Would you rather be locked inside a library or an art supply store for three days? Both vicinities have plenty of food, water, and a comfy air mattress with cozy blankets for the stay.

Wow so comfy! If I were locked inside an art store, I doubt I would sleep at all, given the endless possibilities and materials available to create whatever my heart desires. Nonetheless, as tempting as it sounds, I believe I would prefer the library. Three days immersed in a space of boundless knowledge and inspiration seems like the ideal setting to generate a plethora of fresh ideas.

Exhibition on view May 6 – May 27, 2023 at:
Thinkspace Projects
4207 W. Jefferson Blvd.
Los Angeles, California 90016

May 2023 Exhibitions featuring Brian ‘Dovie’ Golden, Armani Howard, Austyn Taylor, and Jimbo Lateef Open May 6, 2023 at Thinkspace Projects

Thinkspace Projects presents:

Hard Candy

Songs of Dawn

Cookie Monster

Chronicles of Life

Opening Reception:
Saturday, May 6 from 6-10pm

On view May 6 – May 27, 2023

Thinkspace Projects
4207 W. Jefferson Blvd + 4217 W. Jefferson Blvd.
Los Angeles, California 90016
#310.558.3375 | Tues. – Sat. noon to 6pm

Collector Preview will be shared on Monday, May 1



Hard Candy

On view May 6 – May 27, 2023 in Gallery I

A study in contradictions, Hard Candy underscores the struggle of preservation. With a hard exterior and a soft heart, Brian “Dovie” Golden relates to the sweet treat, calling attention to the internal strife caused by human duality. 

Thinkspace Projects continues their ongoing relationship with the visual artist, presenting their fourth solo show together, and the largest to date for both the artist himself and the partnership. Using painting and drawing to better understand issues of identity, race, gender, and mental health, the Chicago-based African American contemporary artist attempts to reconcile the harsh realities of life. 

Golden wields thought-provoking, emotionally-charged portraiture and abstract line sketches as a tool for facilitation conversation, inviting others to examine complex and even uncomfortable topics. His imagery is personal, incorporating realism amongst cartoonish inclusions ranging from angels to devils, ropes to ribbons, claws that cling, and bared teeth, each in pursuit of a balanced composition. 

In this particular collection, Golden presents the world through his own eyes. Often taught to “toughen up” and “be a man,” the show is a reflection of the artist’s personal experiences as a Black man navigating emotions, family, faith and life. His childhood love of drawing shines through in pop culture elements and vibrant colors. Nodding to both pop art and photorealism, Golden presents something fresh to the new contemporary art scene

About Brian “Dovie” Golden
Brian Dovie Golden is a visual artist who uses painting and drawing as an introspective tool for understanding issues of identity, race, gender and mental health, as well as an attempt to reconcile the harsh realities of life. His imagery is personal, incorporating realism through portraiture with cartoon style inclusions. Golden was born and raised in Chicago and studied Graphic Design/Multimedia Production at the International Academy of Design and Technology, earning his BFA in 2007. He has exhibited at various galleries including Thinkspace Gallery, Elephant Room Gallery, Vertical Gallery and Line Dot. Golden was awarded 1st Place at the Black Creativity Expo at the Museum of Science & Industry in Chicago in 2018 for his painting “Promises… Promises”. He currently lives and works in the Chicago-land area, continuing to expand his body of work through exhibitions, commissions and projects.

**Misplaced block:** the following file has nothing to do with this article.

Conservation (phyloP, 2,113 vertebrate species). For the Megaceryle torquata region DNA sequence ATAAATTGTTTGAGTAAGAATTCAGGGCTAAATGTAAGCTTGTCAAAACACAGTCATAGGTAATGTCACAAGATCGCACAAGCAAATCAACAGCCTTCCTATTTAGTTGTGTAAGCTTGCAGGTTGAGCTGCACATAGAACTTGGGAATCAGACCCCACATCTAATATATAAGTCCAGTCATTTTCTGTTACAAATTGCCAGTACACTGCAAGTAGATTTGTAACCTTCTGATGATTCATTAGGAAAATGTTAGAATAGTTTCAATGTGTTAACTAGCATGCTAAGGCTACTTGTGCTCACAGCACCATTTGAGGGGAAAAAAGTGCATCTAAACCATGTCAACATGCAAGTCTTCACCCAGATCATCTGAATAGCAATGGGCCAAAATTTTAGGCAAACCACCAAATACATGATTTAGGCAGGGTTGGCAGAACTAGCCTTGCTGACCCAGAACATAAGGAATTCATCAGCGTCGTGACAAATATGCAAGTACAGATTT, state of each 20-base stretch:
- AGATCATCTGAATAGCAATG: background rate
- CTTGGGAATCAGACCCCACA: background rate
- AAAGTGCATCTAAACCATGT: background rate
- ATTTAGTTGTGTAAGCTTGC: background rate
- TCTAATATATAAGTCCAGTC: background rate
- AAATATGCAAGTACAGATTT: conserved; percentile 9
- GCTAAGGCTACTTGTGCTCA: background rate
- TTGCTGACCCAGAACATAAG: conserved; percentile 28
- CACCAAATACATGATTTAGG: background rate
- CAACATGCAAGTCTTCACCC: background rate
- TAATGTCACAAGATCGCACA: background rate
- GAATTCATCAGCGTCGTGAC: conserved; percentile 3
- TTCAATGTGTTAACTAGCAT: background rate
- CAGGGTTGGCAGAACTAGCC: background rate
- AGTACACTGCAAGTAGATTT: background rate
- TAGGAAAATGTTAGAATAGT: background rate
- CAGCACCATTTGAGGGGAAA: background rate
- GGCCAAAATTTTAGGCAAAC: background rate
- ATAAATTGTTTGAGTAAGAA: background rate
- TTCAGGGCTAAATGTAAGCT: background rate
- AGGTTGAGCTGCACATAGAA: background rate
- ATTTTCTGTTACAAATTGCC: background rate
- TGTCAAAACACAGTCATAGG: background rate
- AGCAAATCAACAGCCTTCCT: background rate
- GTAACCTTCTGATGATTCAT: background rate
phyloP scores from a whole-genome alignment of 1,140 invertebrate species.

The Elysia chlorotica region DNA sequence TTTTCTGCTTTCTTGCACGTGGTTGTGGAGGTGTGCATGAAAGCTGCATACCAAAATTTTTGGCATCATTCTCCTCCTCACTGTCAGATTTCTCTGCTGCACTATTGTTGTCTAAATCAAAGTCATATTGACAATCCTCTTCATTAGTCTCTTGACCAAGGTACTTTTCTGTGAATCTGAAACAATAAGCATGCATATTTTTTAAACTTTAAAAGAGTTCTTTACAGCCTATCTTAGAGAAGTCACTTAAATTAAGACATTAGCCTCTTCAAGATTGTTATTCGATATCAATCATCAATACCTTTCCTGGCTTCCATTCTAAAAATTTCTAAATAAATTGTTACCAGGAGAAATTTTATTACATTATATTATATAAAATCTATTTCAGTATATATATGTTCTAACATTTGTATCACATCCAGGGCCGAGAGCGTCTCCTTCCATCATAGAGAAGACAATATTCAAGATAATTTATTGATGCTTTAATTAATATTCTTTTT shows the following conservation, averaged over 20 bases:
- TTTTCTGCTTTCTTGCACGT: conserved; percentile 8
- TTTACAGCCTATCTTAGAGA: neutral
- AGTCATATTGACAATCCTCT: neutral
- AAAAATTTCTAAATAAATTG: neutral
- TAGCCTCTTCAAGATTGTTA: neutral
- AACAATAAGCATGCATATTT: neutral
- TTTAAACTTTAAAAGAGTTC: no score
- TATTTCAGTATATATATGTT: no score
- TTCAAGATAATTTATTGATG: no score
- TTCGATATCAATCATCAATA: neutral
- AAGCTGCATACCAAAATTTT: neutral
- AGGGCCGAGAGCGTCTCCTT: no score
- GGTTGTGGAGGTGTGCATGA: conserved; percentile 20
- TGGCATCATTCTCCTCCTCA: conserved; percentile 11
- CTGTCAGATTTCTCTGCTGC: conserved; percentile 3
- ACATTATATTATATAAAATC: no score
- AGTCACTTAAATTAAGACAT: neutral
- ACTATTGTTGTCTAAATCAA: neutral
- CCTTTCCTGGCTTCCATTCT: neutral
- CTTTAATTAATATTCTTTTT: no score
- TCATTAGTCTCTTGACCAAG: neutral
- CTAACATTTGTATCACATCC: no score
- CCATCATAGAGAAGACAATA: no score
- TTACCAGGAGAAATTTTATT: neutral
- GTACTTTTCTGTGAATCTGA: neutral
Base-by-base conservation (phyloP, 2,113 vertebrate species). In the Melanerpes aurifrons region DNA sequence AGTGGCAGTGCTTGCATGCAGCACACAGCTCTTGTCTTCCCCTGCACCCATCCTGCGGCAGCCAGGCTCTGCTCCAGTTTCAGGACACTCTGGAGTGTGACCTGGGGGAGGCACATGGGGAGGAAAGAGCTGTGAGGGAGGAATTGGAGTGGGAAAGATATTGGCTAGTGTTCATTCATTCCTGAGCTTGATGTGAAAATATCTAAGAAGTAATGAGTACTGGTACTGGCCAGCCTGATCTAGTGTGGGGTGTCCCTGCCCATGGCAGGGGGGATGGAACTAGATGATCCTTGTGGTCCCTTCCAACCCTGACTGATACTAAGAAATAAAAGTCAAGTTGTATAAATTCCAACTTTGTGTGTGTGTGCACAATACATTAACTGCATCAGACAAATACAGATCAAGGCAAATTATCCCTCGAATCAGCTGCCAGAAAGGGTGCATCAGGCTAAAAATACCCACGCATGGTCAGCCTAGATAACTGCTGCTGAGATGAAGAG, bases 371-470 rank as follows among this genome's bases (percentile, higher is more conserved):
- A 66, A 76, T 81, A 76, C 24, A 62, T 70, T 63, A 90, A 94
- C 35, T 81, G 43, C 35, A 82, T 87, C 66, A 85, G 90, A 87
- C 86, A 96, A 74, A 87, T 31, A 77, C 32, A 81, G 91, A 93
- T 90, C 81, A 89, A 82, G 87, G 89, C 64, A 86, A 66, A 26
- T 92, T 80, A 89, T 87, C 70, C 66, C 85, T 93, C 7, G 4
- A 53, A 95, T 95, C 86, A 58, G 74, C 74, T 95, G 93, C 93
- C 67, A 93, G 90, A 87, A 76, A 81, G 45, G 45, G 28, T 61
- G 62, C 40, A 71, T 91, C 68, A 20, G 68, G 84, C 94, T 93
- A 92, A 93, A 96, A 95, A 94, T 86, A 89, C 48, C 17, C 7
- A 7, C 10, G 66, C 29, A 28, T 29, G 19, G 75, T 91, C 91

Songs of Dawn

On view May 6 – May 27, 2023 in Gallery II

Affording viewers the opportunity to view transitional phases through the mind and eyes of whimsical beings, Armani Howard’s Songs of Dawn captures growth in a remarkable way. Filling Thinkspace Projects’ Gallery II, Howard encourages a dialogue of mysticism–the emotional and physical conduit that occurs when a body has a new experience. 

Creating a form of contemporary folklore, Howard reimagines his existence and experiences as a black body into a visually sizable body of work. Dream-like and at times bewildering, his work is expressive of narratives unbounded in time. 

Hoping to aid future humans in navigating internal dialogue surrounding identity and heritage, Howard provides the space to question American traditions. His work, which is layered with compositions of abstract figuration, loose gestural marks, and an evocative usage of color, upholds the antecedents of the African American dialogue before him. He cross-examines the roles of memory, nostalgia, and folkloric narratives in the creation and preservation of identity. His nebulous, conceptually layered compositions depict an intersectional space between objective reality and the more speculative mental, emotional, and spiritual aspects of life.

About Armani Howard
Armani Howard (b.1993, Chicago, Illinois) is an African American-Thai contemporary artist, working primarily in painting and drawing. His work explores the themes of preservation of identity, escapism, pop culture, self-discovery, mental health, and loss of innocence. Howard’s paintings are often depicted with allegorical or symbolic features. The physical environments they inhabit are heavily abstracted and obscured, suggesting a realm outside of time in which dream life, memory, and imagination coexist with materiality.



Cookie Monster

On view May 6 – May 27, 2023 in Gallery III

With a collection named for famous authors, Thinkspace is excited to present their debut solo exhibition with Austyn Taylor. Cookie Monster is inspired by the meanings behind people’s names. 

What started as Taylor’s assignment to art students years ago has become the inspiration for this collection of sculptures. With varied influences, each piece is full of personality. With lovable characters and vibrant colors, the sculptures are endearing. This effect is only magnified by the researched history and inspiration behind each work.